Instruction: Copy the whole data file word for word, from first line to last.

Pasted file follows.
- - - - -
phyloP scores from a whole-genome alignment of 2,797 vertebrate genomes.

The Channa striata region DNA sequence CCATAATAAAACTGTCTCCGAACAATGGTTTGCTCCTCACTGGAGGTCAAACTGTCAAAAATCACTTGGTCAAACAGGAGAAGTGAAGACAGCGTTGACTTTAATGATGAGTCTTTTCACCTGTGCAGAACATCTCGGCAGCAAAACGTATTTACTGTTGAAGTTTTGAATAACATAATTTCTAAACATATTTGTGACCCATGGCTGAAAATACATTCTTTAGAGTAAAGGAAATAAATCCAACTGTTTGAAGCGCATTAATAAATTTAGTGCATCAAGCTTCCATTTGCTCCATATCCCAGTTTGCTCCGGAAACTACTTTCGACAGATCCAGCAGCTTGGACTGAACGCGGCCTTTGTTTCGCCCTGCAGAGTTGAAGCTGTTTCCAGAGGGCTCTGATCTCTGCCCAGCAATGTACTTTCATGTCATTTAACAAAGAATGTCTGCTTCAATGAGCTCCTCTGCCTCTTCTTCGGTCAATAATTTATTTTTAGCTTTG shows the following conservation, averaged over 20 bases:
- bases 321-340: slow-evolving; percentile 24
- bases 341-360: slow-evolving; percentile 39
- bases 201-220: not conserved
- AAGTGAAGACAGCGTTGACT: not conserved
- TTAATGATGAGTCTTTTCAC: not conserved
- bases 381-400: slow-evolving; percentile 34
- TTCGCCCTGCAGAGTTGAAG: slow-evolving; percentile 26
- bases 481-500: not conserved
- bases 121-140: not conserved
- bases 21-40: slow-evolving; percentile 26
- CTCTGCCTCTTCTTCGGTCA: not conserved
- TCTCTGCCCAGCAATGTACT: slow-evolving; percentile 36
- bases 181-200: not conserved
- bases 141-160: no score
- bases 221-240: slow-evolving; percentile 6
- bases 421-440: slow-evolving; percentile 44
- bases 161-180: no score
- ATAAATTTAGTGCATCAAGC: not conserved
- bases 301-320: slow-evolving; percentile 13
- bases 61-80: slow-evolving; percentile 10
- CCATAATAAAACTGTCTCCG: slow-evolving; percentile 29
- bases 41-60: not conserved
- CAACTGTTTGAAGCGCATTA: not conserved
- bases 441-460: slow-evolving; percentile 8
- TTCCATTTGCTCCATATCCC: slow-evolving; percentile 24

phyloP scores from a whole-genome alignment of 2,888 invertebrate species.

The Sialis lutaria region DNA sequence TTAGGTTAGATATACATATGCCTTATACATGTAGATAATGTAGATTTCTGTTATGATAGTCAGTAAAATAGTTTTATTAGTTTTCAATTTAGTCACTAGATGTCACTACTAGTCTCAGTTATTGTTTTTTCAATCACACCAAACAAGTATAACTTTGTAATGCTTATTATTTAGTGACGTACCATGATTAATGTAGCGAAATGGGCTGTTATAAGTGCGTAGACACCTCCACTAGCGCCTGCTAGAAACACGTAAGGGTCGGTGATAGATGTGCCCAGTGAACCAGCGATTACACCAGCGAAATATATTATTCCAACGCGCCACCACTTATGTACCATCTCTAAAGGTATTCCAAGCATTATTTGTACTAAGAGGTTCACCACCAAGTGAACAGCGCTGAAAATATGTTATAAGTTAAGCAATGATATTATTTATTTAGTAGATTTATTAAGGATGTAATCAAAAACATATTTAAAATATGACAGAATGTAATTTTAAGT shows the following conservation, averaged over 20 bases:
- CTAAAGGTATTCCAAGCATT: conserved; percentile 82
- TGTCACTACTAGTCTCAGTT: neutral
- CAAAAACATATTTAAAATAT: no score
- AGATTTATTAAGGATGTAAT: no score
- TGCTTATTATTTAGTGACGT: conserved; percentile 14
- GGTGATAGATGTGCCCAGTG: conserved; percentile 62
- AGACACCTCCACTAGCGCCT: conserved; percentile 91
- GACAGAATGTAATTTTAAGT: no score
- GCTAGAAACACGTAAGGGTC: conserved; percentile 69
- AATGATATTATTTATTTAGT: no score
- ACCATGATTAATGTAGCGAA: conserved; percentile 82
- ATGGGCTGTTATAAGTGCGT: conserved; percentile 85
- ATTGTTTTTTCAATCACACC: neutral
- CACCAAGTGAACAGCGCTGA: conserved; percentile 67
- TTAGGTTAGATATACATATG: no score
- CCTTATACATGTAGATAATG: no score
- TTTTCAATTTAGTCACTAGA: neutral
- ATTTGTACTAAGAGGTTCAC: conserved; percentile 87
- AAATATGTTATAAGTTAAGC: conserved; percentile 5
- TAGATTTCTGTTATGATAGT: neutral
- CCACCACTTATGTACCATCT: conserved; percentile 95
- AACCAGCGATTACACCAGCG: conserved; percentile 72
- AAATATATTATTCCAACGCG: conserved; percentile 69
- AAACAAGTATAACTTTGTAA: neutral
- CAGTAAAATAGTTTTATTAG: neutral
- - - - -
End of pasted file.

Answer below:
phyloP scores from a whole-genome alignment of 2,797 vertebrate genomes.

The Channa striata region DNA sequence CCATAATAAAACTGTCTCCGAACAATGGTTTGCTCCTCACTGGAGGTCAAACTGTCAAAAATCACTTGGTCAAACAGGAGAAGTGAAGACAGCGTTGACTTTAATGATGAGTCTTTTCACCTGTGCAGAACATCTCGGCAGCAAAACGTATTTACTGTTGAAGTTTTGAATAACATAATTTCTAAACATATTTGTGACCCATGGCTGAAAATACATTCTTTAGAGTAAAGGAAATAAATCCAACTGTTTGAAGCGCATTAATAAATTTAGTGCATCAAGCTTCCATTTGCTCCATATCCCAGTTTGCTCCGGAAACTACTTTCGACAGATCCAGCAGCTTGGACTGAACGCGGCCTTTGTTTCGCCCTGCAGAGTTGAAGCTGTTTCCAGAGGGCTCTGATCTCTGCCCAGCAATGTACTTTCATGTCATTTAACAAAGAATGTCTGCTTCAATGAGCTCCTCTGCCTCTTCTTCGGTCAATAATTTATTTTTAGCTTTG shows the following conservation, averaged over 20 bases:
- bases 321-340: slow-evolving; percentile 24
- bases 341-360: slow-evolving; percentile 39
- bases 201-220: not conserved
- AAGTGAAGACAGCGTTGACT: not conserved
- TTAATGATGAGTCTTTTCAC: not conserved
- bases 381-400: slow-evolving; percentile 34
- TTCGCCCTGCAGAGTTGAAG: slow-evolving; percentile 26
- bases 481-500: not conserved
- bases 121-140: not conserved
- bases 21-40: slow-evolving; percentile 26
- CTCTGCCTCTTCTTCGGTCA: not conserved
- TCTCTGCCCAGCAATGTACT: slow-evolving; percentile 36
- bases 181-200: not conserved
- bases 141-160: no score
- bases 221-240: slow-evolving; percentile 6
- bases 421-440: slow-evolving; percentile 44
- bases 161-180: no score
- ATAAATTTAGTGCATCAAGC: not conserved
- bases 301-320: slow-evolving; percentile 13
- bases 61-80: slow-evolving; percentile 10
- CCATAATAAAACTGTCTCCG: slow-evolving; percentile 29
- bases 41-60: not conserved
- CAACTGTTTGAAGCGCATTA: not conserved
- bases 441-460: slow-evolving; percentile 8
- TTCCATTTGCTCCATATCCC: slow-evolving; percentile 24

phyloP scores from a whole-genome alignment of 2,888 invertebrate species.

The Sialis lutaria region DNA sequence TTAGGTTAGATATACATATGCCTTATACATGTAGATAATGTAGATTTCTGTTATGATAGTCAGTAAAATAGTTTTATTAGTTTTCAATTTAGTCACTAGATGTCACTACTAGTCTCAGTTATTGTTTTTTCAATCACACCAAACAAGTATAACTTTGTAATGCTTATTATTTAGTGACGTACCATGATTAATGTAGCGAAATGGGCTGTTATAAGTGCGTAGACACCTCCACTAGCGCCTGCTAGAAACACGTAAGGGTCGGTGATAGATGTGCCCAGTGAACCAGCGATTACACCAGCGAAATATATTATTCCAACGCGCCACCACTTATGTACCATCTCTAAAGGTATTCCAAGCATTATTTGTACTAAGAGGTTCACCACCAAGTGAACAGCGCTGAAAATATGTTATAAGTTAAGCAATGATATTATTTATTTAGTAGATTTATTAAGGATGTAATCAAAAACATATTTAAAATATGACAGAATGTAATTTTAAGT shows the following conservation, averaged over 20 bases:
- CTAAAGGTATTCCAAGCATT: conserved; percentile 82
- TGTCACTACTAGTCTCAGTT: neutral
- CAAAAACATATTTAAAATAT: no score
- AGATTTATTAAGGATGTAAT: no score
- TGCTTATTATTTAGTGACGT: conserved; percentile 14
- GGTGATAGATGTGCCCAGTG: conserved; percentile 62
- AGACACCTCCACTAGCGCCT: conserved; percentile 91
- GACAGAATGTAATTTTAAGT: no score
- GCTAGAAACACGTAAGGGTC: conserved; percentile 69
- AATGATATTATTTATTTAGT: no score
- ACCATGATTAATGTAGCGAA: conserved; percentile 82
- ATGGGCTGTTATAAGTGCGT: conserved; percentile 85
- ATTGTTTTTTCAATCACACC: neutral
- CACCAAGTGAACAGCGCTGA: conserved; percentile 67
- TTAGGTTAGATATACATATG: no score
- CCTTATACATGTAGATAATG: no score
- TTTTCAATTTAGTCACTAGA: neutral
- ATTTGTACTAAGAGGTTCAC: conserved; percentile 87
- AAATATGTTATAAGTTAAGC: conserved; percentile 5
- TAGATTTCTGTTATGATAGT: neutral
- CCACCACTTATGTACCATCT: conserved; percentile 95
- AACCAGCGATTACACCAGCG: conserved; percentile 72
- AAATATATTATTCCAACGCG: conserved; percentile 69
- AAACAAGTATAACTTTGTAA: neutral
- CAGTAAAATAGTTTTATTAG: neutral